For many years, the physical wellbeing of employees was solely a result of Health & Safety legislation. Employers did what they had to and no more.
Then came a realisation that wellbeing wasn’t just a physical thing. Mental wellbeing became the order of the day and words like “presenteeism” sprang up, highlighting the disconnect between productive employees and those who simply turned up out of unfounded fears.
And now we have financial wellbeing. And the realisation that all these wellbeings are interlinked.
Financial insecurity can lead to stress and depression which, in turn, has a direct effect on an employee’s physical health, for example.
This isn’t an entirely new phenomenon. Aegon’s report “Financial Well-being in the Workplace: A Way Forward”, March 2017 showed that
“90% of employers agreed that financial concerns have an impact on employees’ workplace performance”
“Almost 60% of business people surveyed said that they would positively embrace helping their employees if somebody could help them work out what to do”.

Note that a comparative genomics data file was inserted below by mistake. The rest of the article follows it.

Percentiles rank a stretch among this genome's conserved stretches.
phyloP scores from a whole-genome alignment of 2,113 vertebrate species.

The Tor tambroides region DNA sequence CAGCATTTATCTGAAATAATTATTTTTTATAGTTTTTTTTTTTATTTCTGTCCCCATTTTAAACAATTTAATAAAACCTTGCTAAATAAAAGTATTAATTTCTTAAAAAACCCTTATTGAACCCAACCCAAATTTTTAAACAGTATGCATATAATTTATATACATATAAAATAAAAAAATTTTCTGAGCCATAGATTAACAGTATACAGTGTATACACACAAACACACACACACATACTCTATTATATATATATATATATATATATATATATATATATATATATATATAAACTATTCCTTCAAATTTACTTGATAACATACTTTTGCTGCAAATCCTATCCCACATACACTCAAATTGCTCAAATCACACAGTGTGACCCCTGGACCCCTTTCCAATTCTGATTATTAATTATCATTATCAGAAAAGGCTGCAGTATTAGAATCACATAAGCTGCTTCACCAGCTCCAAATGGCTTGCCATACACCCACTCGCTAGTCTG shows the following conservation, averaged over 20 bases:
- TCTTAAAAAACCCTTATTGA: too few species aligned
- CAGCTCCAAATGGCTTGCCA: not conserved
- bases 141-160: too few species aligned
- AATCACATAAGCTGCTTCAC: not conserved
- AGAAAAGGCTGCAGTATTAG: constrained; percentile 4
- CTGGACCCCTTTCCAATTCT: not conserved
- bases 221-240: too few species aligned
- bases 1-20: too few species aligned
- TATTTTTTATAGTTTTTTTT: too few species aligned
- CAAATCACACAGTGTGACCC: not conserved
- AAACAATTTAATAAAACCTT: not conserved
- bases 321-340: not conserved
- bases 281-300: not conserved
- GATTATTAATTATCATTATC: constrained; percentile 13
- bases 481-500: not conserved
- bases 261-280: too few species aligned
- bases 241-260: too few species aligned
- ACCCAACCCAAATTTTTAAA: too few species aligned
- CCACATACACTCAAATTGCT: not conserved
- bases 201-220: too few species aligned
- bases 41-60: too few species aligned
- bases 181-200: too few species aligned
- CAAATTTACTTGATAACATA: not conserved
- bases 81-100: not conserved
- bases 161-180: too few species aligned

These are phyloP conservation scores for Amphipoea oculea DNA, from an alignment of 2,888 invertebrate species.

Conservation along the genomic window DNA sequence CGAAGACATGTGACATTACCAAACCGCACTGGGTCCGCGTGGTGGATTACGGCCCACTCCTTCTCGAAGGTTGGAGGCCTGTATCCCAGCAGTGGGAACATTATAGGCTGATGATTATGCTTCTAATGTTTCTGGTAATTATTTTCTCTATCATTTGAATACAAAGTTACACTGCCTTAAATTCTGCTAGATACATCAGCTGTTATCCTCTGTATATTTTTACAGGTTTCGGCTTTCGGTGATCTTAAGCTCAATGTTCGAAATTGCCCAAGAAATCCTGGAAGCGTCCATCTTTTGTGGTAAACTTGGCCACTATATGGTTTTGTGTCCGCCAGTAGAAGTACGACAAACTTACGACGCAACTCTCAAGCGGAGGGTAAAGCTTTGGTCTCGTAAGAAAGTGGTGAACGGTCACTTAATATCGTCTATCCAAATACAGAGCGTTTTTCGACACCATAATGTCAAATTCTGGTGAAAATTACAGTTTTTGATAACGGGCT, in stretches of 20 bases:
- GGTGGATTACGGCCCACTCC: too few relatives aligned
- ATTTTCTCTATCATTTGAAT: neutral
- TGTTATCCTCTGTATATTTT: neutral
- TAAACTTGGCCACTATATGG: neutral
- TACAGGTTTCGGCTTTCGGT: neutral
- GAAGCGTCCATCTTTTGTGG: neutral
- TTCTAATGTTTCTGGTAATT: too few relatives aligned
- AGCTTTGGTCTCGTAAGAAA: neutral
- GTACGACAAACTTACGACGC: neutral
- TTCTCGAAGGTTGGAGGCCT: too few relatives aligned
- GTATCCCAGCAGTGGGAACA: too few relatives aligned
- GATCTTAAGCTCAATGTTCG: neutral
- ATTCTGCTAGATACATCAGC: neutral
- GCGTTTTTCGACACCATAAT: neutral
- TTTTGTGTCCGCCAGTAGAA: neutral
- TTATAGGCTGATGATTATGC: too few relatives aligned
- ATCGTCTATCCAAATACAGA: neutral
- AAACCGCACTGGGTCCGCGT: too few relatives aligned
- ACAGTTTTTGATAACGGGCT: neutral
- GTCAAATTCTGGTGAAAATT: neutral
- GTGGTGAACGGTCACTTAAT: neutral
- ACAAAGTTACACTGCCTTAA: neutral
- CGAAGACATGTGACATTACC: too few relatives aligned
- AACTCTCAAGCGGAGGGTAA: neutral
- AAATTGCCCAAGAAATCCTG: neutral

The availability of resources is unquestionable, but like most things these days, it is about getting information from a trusted source in a relevant way. Googling “Financial Wellbeing” is not going to be an option for the vast majority.
Now I wouldn’t suggest for one minute that we have all the answers, but with years of supporting employers by presentations to groups of employees and 1-1 meetings, we have heard a lot of questions and have researched many of the more obscure answers.
So, for those 60% or employers who want to help employees but don’t know where to look for that help, as well as for any other employers looking to increase engagement and obtain value for money from their benefit spend, can I suggest a call to us on 0333 241 3350 or an email to email@example.com will be an important step in the right direction?
Peter Murphy Dip PFS